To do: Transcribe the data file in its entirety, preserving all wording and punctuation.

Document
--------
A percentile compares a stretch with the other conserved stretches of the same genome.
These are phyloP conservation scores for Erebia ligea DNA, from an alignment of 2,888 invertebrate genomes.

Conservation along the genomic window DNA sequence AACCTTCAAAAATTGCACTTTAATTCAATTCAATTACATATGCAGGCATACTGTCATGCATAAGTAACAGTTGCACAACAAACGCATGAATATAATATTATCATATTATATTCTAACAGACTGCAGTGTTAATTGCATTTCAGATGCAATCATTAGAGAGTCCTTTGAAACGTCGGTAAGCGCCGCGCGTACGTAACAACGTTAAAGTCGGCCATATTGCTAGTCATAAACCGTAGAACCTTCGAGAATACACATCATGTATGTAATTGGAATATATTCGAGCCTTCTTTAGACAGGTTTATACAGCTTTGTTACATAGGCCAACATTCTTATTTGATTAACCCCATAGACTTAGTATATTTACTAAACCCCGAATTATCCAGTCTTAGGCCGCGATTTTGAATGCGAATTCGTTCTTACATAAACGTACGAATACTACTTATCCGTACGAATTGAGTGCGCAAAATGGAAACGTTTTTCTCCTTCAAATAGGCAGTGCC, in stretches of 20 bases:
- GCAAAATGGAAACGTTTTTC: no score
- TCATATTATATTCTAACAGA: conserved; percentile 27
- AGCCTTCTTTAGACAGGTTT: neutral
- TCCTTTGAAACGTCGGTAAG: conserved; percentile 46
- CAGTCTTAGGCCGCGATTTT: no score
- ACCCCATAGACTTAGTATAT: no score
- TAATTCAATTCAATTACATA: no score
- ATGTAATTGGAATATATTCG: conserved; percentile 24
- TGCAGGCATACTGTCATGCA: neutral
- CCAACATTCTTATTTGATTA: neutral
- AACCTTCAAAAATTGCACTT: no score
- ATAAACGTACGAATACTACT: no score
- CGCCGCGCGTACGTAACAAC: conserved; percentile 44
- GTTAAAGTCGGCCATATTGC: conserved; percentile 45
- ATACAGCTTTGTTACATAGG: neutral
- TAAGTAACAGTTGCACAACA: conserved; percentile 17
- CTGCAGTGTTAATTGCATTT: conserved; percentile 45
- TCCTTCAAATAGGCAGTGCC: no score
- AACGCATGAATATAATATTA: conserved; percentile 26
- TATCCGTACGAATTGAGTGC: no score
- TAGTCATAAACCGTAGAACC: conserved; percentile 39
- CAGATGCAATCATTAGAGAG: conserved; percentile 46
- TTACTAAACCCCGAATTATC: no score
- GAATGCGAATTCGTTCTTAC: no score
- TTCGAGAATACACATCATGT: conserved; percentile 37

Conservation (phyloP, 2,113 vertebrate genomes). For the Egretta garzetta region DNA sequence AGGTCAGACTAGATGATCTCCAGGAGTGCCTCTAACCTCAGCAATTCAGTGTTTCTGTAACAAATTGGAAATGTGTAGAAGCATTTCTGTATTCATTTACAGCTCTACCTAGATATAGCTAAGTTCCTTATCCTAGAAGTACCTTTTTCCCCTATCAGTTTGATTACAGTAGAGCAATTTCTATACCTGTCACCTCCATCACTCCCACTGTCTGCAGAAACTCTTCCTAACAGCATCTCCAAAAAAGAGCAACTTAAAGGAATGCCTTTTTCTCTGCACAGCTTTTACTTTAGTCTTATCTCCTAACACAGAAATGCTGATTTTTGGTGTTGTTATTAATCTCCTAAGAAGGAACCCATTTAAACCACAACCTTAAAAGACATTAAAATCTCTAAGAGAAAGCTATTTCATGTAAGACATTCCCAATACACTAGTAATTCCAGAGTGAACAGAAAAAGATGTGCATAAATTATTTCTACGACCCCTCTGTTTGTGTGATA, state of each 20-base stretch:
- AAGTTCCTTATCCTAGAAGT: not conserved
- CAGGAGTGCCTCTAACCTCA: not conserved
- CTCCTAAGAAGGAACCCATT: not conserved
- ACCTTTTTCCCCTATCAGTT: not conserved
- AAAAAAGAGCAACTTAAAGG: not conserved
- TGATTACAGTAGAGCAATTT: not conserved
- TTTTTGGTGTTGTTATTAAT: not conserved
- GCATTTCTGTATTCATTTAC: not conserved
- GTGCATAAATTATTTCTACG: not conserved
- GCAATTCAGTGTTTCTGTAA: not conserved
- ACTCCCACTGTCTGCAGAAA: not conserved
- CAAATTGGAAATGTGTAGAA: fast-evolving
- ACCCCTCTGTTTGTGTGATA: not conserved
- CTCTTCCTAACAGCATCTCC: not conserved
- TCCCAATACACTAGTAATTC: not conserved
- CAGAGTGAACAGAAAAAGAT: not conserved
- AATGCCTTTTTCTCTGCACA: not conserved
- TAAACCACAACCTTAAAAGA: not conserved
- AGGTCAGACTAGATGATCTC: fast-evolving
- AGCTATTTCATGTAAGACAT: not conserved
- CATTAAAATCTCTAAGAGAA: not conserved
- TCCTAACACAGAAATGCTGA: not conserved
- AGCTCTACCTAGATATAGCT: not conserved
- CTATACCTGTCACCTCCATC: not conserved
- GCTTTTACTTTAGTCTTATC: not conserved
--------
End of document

A percentile compares a stretch with the other conserved stretches of the same genome.
These are phyloP conservation scores for Erebia ligea DNA, from an alignment of 2,888 invertebrate genomes.

Conservation along the genomic window DNA sequence AACCTTCAAAAATTGCACTTTAATTCAATTCAATTACATATGCAGGCATACTGTCATGCATAAGTAACAGTTGCACAACAAACGCATGAATATAATATTATCATATTATATTCTAACAGACTGCAGTGTTAATTGCATTTCAGATGCAATCATTAGAGAGTCCTTTGAAACGTCGGTAAGCGCCGCGCGTACGTAACAACGTTAAAGTCGGCCATATTGCTAGTCATAAACCGTAGAACCTTCGAGAATACACATCATGTATGTAATTGGAATATATTCGAGCCTTCTTTAGACAGGTTTATACAGCTTTGTTACATAGGCCAACATTCTTATTTGATTAACCCCATAGACTTAGTATATTTACTAAACCCCGAATTATCCAGTCTTAGGCCGCGATTTTGAATGCGAATTCGTTCTTACATAAACGTACGAATACTACTTATCCGTACGAATTGAGTGCGCAAAATGGAAACGTTTTTCTCCTTCAAATAGGCAGTGCC, in stretches of 20 bases:
- GCAAAATGGAAACGTTTTTC: no score
- TCATATTATATTCTAACAGA: conserved; percentile 27
- AGCCTTCTTTAGACAGGTTT: neutral
- TCCTTTGAAACGTCGGTAAG: conserved; percentile 46
- CAGTCTTAGGCCGCGATTTT: no score
- ACCCCATAGACTTAGTATAT: no score
- TAATTCAATTCAATTACATA: no score
- ATGTAATTGGAATATATTCG: conserved; percentile 24
- TGCAGGCATACTGTCATGCA: neutral
- CCAACATTCTTATTTGATTA: neutral
- AACCTTCAAAAATTGCACTT: no score
- ATAAACGTACGAATACTACT: no score
- CGCCGCGCGTACGTAACAAC: conserved; percentile 44
- GTTAAAGTCGGCCATATTGC: conserved; percentile 45
- ATACAGCTTTGTTACATAGG: neutral
- TAAGTAACAGTTGCACAACA: conserved; percentile 17
- CTGCAGTGTTAATTGCATTT: conserved; percentile 45
- TCCTTCAAATAGGCAGTGCC: no score
- AACGCATGAATATAATATTA: conserved; percentile 26
- TATCCGTACGAATTGAGTGC: no score
- TAGTCATAAACCGTAGAACC: conserved; percentile 39
- CAGATGCAATCATTAGAGAG: conserved; percentile 46
- TTACTAAACCCCGAATTATC: no score
- GAATGCGAATTCGTTCTTAC: no score
- TTCGAGAATACACATCATGT: conserved; percentile 37

Conservation (phyloP, 2,113 vertebrate genomes). For the Egretta garzetta region DNA sequence AGGTCAGACTAGATGATCTCCAGGAGTGCCTCTAACCTCAGCAATTCAGTGTTTCTGTAACAAATTGGAAATGTGTAGAAGCATTTCTGTATTCATTTACAGCTCTACCTAGATATAGCTAAGTTCCTTATCCTAGAAGTACCTTTTTCCCCTATCAGTTTGATTACAGTAGAGCAATTTCTATACCTGTCACCTCCATCACTCCCACTGTCTGCAGAAACTCTTCCTAACAGCATCTCCAAAAAAGAGCAACTTAAAGGAATGCCTTTTTCTCTGCACAGCTTTTACTTTAGTCTTATCTCCTAACACAGAAATGCTGATTTTTGGTGTTGTTATTAATCTCCTAAGAAGGAACCCATTTAAACCACAACCTTAAAAGACATTAAAATCTCTAAGAGAAAGCTATTTCATGTAAGACATTCCCAATACACTAGTAATTCCAGAGTGAACAGAAAAAGATGTGCATAAATTATTTCTACGACCCCTCTGTTTGTGTGATA, state of each 20-base stretch:
- AAGTTCCTTATCCTAGAAGT: not conserved
- CAGGAGTGCCTCTAACCTCA: not conserved
- CTCCTAAGAAGGAACCCATT: not conserved
- ACCTTTTTCCCCTATCAGTT: not conserved
- AAAAAAGAGCAACTTAAAGG: not conserved
- TGATTACAGTAGAGCAATTT: not conserved
- TTTTTGGTGTTGTTATTAAT: not conserved
- GCATTTCTGTATTCATTTAC: not conserved
- GTGCATAAATTATTTCTACG: not conserved
- GCAATTCAGTGTTTCTGTAA: not conserved
- ACTCCCACTGTCTGCAGAAA: not conserved
- CAAATTGGAAATGTGTAGAA: fast-evolving
- ACCCCTCTGTTTGTGTGATA: not conserved
- CTCTTCCTAACAGCATCTCC: not conserved
- TCCCAATACACTAGTAATTC: not conserved
- CAGAGTGAACAGAAAAAGAT: not conserved
- AATGCCTTTTTCTCTGCACA: not conserved
- TAAACCACAACCTTAAAAGA: not conserved
- AGGTCAGACTAGATGATCTC: fast-evolving
- AGCTATTTCATGTAAGACAT: not conserved
- CATTAAAATCTCTAAGAGAA: not conserved
- TCCTAACACAGAAATGCTGA: not conserved
- AGCTCTACCTAGATATAGCT: not conserved
- CTATACCTGTCACCTCCATC: not conserved
- GCTTTTACTTTAGTCTTATC: not conserved